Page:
Many of us spend more time awake at work than we do at home, so it’s fair to say that workplace relationships are fairly important for a successful life. Great working relationships can help improve your teamwork skills, job satisfaction, and your output. Keep on reading to learn the best ways to build better relationships at work.
How to Build Better Relationships at Work
1. Don’t take your stress out on others
Have you ever worked with someone whose moods changed more often than the weather? If you want to build great relationships at work, don’t be that person. Not every day is amazing, and in real life, that’s just how it works. But in a professional workplace, you need to try and isolate stresses, address the stress, whatever its cause may be, and don’t take out your frustrations on your colleagues no matter how you’re feeling.
If your blood is boiling over a work issue or tensions are starting to rise, take yourself away from the situation to cool down. Go for a short walk, or grab a glass of water, take some deep breaths and start thinking about the big picture. Regardless of your mood, it’s essential that you always remain courteous and polite to everyone you work with. Now, that doesn’t mean being a doormat, but just remember there are ways to be assertive when you need to without being the bane of everyone’s existence.
2. Be proactive and help where you can without being asked
As the new person in the team, your colleagues will be keen to see what you can deliver both to wider team goals and also to projects they are working on. That will most likely take the form of the work you are tasked with early on; bear in mind that new employees are typically not very heavily loaded with work.
Where possible, offer your knowledge and experience to group tasks and find a way to help with the work your colleagues are undertaking. Schedule video calls to discuss how you can support and to better understand how your team works together. Ensure that you are not spreading yourself too thinly and never attempt to take on work that you are not comfortable tackling, but where there is an opportunity to assist ensure that you take it.
3. Make time for everybody, not just the senior stakeholders
There can be a tendency to focus all of your time and effort impressing more senior stakeholders, and a temptation to discount junior colleagues and tasks you deem to be of low importance. These things are important to someone, so don’t be dismissive. This can be hard in a new role where there is pressure to impress and make an impact, particularly when operating remotely in a challenging market. However, remember that a reputation is built across all levels, not just among your boss and the management team.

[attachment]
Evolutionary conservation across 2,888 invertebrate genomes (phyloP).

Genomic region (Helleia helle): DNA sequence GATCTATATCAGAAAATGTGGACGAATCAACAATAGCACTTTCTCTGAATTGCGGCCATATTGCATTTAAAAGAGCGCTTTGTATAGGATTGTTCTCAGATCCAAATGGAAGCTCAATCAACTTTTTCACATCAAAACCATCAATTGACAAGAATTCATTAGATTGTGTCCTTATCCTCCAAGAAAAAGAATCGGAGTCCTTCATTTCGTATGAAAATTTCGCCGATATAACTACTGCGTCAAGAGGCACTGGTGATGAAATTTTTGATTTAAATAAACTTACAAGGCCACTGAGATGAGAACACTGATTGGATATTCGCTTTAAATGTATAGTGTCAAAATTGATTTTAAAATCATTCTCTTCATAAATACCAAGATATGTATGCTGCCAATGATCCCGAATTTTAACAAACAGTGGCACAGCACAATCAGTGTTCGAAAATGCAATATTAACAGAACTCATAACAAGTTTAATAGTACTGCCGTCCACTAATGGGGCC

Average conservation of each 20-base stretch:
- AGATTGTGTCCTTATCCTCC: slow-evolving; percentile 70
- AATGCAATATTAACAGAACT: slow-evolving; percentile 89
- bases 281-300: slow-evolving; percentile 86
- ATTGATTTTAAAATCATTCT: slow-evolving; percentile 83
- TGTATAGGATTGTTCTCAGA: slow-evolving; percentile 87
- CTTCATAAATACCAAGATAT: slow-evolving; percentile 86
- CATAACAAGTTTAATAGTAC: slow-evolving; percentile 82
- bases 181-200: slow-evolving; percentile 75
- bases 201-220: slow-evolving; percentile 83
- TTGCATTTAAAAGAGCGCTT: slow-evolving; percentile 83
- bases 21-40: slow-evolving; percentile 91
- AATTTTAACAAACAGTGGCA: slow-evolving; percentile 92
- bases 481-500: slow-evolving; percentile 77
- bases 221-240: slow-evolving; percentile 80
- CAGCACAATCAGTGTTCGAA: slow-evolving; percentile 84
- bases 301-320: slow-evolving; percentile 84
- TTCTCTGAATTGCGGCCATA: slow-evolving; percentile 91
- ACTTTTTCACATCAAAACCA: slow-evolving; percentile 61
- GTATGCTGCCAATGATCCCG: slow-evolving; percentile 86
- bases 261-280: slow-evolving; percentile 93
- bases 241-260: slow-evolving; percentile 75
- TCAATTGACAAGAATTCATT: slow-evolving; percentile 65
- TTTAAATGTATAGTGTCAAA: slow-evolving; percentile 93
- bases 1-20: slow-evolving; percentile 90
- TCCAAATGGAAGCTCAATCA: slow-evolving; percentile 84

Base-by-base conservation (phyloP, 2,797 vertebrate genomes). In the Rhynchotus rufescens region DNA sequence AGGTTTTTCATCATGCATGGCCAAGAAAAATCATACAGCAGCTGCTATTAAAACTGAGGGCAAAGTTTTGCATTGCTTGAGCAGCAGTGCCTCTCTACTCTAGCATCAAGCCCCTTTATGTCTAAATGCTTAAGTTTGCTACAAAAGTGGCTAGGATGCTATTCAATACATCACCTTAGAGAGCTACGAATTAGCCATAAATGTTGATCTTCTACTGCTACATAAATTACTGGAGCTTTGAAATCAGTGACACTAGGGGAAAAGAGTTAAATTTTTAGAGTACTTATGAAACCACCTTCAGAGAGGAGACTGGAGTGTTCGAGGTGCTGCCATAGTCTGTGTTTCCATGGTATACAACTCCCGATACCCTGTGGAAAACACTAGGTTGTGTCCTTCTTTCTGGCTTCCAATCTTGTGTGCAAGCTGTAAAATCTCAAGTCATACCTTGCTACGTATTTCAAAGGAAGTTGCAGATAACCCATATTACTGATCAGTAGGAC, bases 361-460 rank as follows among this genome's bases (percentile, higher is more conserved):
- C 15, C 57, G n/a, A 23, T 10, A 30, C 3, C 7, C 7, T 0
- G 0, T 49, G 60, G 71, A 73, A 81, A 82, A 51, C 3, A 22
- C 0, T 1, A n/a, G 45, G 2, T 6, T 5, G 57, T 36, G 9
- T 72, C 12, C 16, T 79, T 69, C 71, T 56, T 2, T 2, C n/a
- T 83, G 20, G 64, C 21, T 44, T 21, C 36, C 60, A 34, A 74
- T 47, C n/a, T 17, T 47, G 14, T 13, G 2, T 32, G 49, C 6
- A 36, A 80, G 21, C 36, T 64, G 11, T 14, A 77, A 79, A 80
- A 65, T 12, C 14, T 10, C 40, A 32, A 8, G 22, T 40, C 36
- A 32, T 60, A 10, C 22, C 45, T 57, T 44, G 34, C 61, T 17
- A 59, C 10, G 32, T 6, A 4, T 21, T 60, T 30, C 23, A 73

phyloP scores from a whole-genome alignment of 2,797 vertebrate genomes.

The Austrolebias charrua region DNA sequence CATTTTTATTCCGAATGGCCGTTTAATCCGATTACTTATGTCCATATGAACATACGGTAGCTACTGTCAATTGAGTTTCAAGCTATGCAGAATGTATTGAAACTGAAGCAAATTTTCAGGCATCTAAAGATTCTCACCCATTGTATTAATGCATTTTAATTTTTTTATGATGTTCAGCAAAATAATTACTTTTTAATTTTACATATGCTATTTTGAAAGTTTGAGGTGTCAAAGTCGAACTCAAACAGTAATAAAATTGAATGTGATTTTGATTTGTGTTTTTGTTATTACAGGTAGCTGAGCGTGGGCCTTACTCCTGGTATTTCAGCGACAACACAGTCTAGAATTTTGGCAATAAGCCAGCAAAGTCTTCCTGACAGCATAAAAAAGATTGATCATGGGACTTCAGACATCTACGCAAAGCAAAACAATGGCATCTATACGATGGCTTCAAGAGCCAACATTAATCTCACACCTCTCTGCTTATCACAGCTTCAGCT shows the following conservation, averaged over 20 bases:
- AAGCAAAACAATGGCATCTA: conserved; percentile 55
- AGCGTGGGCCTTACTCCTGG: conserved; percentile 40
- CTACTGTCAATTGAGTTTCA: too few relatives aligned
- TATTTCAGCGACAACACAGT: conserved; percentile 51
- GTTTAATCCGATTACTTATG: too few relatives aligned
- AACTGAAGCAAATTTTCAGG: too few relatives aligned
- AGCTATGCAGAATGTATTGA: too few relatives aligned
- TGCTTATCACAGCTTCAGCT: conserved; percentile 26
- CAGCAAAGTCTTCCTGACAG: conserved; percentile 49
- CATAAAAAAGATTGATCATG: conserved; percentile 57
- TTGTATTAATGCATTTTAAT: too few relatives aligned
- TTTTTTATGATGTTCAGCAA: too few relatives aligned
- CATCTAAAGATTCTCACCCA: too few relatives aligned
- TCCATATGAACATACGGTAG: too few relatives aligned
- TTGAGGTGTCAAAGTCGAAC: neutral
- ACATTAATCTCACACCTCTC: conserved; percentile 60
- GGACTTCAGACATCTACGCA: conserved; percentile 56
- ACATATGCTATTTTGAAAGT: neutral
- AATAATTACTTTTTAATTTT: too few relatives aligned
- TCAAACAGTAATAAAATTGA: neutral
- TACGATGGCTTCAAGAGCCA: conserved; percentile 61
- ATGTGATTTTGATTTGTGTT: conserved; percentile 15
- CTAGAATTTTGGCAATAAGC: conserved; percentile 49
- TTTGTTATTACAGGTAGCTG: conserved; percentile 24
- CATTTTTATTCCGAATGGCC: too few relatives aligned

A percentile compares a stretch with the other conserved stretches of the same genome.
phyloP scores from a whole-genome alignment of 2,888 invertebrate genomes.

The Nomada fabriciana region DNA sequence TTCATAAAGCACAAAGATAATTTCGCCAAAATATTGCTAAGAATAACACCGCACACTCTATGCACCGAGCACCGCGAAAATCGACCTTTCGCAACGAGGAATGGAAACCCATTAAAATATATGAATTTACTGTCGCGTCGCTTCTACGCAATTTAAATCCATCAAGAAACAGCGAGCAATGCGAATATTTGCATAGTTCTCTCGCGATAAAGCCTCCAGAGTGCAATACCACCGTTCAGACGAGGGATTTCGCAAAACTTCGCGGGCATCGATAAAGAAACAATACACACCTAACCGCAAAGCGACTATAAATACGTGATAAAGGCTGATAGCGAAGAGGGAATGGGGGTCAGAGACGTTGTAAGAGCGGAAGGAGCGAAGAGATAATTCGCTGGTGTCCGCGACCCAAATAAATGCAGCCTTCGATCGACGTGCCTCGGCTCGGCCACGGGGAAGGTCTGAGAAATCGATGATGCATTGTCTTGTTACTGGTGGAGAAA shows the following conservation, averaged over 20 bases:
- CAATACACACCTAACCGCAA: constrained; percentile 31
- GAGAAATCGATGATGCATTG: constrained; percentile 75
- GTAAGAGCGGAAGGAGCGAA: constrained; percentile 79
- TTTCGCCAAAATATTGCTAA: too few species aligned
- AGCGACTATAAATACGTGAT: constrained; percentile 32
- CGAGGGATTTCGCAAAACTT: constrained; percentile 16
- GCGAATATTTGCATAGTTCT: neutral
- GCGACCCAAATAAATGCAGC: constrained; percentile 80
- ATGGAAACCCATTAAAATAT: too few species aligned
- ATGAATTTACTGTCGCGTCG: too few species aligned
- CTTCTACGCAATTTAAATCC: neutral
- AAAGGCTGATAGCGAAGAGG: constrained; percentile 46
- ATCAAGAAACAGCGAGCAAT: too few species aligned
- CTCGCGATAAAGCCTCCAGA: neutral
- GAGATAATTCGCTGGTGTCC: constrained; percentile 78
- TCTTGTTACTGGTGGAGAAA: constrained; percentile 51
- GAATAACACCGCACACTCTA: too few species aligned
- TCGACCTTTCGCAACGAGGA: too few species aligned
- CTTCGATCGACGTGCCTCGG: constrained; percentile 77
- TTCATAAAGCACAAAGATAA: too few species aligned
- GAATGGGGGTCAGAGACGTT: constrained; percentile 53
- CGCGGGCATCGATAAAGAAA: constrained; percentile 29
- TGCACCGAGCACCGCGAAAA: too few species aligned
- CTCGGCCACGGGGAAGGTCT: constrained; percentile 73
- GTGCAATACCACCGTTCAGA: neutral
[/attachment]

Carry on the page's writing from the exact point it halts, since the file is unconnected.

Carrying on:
By establishing yourself as a reliable, helpful, and respectful member of the team among your junior colleagues as well as bosses and peers, you will go a long way to building long-lasting professional relationships.
4. Ask questions and listen
Asking questions and actively listening will not only allow you to learn more about your coworkers but are also an important part of the process of building relationships. When you ask questions about your coworker’s personal life, professional goals, or daily needs, you are showing an interest in them. Give them the opportunity to share details about their life before sharing your own. Also, by asking questions and encouraging open communication, your coworkers will come to associate you with being a good communicator. They are more likely to come to you with concerns, celebrations, or when they just need someone to listen.
5. Appreciate each employee’s role
Appreciation is a powerful relationship builder. Sometimes, it might seem difficult to understand the challenges of another department and frustrations can lead to negative feelings. By keeping in mind that each department has different goals, you can appreciate each employee’s individual role with the organization. Rather than jumping to conclusions or placing the blame, it can be useful to come up with solutions to a problem. By working together in a productive and professional manner, you will find that you develop a new sense of appreciation for your coworkers, which will allow you to begin developing a positive relationship.
6. Keep your commitments
In an organization, work is interconnected. If you fail to meet deadlines and commitments, you affect the work of other employees. Always keep commitments, and if you can’t, make sure all affected employees know what happened. Provide a new due date and make every possible effort to honor the new deadline.